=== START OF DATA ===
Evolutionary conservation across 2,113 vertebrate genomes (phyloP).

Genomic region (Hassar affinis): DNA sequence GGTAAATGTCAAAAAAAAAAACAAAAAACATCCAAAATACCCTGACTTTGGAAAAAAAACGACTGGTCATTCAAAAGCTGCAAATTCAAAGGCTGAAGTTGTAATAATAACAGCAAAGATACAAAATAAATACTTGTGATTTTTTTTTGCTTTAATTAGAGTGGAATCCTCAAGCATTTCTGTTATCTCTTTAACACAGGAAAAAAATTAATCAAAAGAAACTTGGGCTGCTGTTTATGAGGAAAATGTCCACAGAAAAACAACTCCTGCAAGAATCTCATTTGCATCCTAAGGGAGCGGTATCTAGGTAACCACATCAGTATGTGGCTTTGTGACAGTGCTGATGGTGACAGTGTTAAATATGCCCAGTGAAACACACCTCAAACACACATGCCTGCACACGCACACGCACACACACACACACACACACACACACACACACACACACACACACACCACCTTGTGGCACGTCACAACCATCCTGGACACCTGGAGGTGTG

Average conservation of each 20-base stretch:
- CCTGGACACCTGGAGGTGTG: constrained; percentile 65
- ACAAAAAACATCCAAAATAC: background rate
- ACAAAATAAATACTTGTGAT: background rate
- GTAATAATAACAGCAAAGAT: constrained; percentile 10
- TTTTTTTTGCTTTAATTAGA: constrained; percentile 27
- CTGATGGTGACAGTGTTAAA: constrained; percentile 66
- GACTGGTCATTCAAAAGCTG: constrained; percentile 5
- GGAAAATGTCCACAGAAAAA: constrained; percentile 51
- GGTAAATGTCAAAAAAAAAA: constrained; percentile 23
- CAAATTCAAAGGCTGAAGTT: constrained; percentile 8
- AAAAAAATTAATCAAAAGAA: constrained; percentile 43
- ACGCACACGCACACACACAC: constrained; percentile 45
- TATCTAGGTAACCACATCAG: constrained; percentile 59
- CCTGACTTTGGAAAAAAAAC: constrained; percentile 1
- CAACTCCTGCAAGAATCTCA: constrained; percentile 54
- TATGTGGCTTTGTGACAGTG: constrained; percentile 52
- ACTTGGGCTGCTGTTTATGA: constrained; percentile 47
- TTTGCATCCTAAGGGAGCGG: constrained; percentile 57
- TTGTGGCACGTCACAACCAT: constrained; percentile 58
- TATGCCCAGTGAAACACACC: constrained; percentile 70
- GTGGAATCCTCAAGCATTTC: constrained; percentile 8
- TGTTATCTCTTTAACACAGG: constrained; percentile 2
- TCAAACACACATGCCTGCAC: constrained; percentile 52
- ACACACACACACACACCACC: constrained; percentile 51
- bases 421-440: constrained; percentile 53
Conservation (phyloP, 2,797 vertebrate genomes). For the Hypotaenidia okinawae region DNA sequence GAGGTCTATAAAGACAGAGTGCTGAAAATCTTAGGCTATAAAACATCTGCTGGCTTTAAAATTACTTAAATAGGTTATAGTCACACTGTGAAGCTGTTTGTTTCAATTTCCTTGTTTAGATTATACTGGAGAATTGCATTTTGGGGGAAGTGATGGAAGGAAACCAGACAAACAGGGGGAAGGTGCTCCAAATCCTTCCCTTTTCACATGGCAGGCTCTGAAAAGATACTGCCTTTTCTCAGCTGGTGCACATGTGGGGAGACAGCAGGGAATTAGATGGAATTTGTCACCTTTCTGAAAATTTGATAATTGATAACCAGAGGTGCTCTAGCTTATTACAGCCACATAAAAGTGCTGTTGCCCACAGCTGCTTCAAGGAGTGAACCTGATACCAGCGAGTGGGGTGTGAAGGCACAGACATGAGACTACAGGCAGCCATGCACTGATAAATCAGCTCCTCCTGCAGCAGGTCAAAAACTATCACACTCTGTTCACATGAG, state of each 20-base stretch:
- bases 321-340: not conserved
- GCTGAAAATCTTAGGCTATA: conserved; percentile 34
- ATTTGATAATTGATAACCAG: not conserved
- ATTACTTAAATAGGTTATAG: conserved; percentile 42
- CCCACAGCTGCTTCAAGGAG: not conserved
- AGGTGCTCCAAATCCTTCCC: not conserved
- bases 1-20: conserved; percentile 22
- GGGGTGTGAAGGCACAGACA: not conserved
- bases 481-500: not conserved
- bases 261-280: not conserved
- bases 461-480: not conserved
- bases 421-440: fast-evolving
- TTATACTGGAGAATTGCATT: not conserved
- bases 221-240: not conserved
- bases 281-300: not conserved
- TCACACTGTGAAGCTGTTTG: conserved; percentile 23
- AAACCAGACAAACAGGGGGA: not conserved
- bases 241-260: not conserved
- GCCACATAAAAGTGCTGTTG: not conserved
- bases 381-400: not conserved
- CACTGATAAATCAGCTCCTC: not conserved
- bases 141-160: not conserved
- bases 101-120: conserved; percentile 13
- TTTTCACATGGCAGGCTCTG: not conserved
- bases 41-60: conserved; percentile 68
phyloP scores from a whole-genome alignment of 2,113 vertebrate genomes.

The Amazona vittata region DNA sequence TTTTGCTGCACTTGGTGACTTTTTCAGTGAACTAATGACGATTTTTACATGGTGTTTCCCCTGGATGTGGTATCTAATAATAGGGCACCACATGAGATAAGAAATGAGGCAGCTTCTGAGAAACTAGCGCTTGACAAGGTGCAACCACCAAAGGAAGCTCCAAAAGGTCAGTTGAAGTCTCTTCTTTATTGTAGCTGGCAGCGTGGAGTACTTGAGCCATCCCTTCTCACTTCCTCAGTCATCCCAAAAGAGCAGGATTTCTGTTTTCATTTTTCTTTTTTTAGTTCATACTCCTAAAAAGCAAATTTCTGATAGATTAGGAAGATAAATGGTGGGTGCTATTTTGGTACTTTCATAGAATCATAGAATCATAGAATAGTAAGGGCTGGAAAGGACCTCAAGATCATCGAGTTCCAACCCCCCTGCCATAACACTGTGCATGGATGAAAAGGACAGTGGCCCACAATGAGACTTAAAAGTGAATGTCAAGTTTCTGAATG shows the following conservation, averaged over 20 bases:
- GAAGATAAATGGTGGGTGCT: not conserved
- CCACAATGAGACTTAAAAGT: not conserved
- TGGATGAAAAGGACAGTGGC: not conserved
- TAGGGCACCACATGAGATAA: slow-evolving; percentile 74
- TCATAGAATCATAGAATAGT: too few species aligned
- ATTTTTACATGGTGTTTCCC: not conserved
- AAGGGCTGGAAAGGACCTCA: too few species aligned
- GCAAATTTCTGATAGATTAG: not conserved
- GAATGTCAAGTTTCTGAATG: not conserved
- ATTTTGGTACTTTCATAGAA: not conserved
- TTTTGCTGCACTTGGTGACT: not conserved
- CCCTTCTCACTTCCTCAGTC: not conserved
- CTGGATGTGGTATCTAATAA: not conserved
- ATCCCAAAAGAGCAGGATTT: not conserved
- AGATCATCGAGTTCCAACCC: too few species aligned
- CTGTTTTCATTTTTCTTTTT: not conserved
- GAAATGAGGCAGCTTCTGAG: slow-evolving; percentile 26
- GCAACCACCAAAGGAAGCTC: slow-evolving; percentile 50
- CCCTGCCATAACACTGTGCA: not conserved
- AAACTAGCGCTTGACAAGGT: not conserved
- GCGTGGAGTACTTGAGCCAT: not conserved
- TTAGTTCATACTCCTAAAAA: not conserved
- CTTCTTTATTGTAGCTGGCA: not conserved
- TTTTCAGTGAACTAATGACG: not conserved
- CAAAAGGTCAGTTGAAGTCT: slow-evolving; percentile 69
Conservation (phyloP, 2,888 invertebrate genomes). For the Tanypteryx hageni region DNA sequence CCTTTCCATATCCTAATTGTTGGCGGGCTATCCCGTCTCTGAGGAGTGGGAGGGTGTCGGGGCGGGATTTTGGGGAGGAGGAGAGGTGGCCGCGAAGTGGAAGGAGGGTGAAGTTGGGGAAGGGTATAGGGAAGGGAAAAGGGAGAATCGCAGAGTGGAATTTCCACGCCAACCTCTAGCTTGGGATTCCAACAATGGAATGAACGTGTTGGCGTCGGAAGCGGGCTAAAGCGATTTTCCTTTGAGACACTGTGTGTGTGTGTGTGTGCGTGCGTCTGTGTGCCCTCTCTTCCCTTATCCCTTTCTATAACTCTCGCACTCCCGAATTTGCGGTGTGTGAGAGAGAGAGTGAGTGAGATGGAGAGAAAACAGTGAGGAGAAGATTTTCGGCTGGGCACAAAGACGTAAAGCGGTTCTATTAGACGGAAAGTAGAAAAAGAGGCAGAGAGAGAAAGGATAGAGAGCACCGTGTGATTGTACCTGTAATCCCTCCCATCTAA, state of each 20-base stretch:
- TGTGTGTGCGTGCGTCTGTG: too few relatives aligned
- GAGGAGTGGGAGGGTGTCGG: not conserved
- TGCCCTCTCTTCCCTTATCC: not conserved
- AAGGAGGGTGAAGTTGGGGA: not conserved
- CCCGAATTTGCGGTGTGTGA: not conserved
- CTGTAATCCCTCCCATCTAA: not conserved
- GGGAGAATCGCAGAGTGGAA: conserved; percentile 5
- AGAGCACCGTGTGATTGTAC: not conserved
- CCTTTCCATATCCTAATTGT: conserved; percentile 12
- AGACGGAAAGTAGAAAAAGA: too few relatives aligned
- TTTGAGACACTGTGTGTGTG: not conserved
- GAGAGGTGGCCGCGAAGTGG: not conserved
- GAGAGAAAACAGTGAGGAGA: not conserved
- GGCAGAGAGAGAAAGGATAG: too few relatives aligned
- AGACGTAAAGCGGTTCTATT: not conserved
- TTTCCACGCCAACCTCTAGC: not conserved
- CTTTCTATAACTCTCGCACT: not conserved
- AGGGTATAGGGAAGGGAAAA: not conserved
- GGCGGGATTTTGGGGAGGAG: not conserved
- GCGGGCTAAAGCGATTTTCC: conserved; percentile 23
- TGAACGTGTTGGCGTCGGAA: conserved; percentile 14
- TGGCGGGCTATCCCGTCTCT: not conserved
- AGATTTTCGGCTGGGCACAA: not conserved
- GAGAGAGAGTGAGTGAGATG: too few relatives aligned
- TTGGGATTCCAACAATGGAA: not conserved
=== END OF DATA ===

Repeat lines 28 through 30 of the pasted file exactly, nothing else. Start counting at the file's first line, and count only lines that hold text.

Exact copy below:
- bases 421-440: constrained; percentile 53
Conservation (phyloP, 2,797 vertebrate genomes). For the Hypotaenidia okinawae region DNA sequence GAGGTCTATAAAGACAGAGTGCTGAAAATCTTAGGCTATAAAACATCTGCTGGCTTTAAAATTACTTAAATAGGTTATAGTCACACTGTGAAGCTGTTTGTTTCAATTTCCTTGTTTAGATTATACTGGAGAATTGCATTTTGGGGGAAGTGATGGAAGGAAACCAGACAAACAGGGGGAAGGTGCTCCAAATCCTTCCCTTTTCACATGGCAGGCTCTGAAAAGATACTGCCTTTTCTCAGCTGGTGCACATGTGGGGAGACAGCAGGGAATTAGATGGAATTTGTCACCTTTCTGAAAATTTGATAATTGATAACCAGAGGTGCTCTAGCTTATTACAGCCACATAAAAGTGCTGTTGCCCACAGCTGCTTCAAGGAGTGAACCTGATACCAGCGAGTGGGGTGTGAAGGCACAGACATGAGACTACAGGCAGCCATGCACTGATAAATCAGCTCCTCCTGCAGCAGGTCAAAAACTATCACACTCTGTTCACATGAG, state of each 20-base stretch:
- bases 321-340: not conserved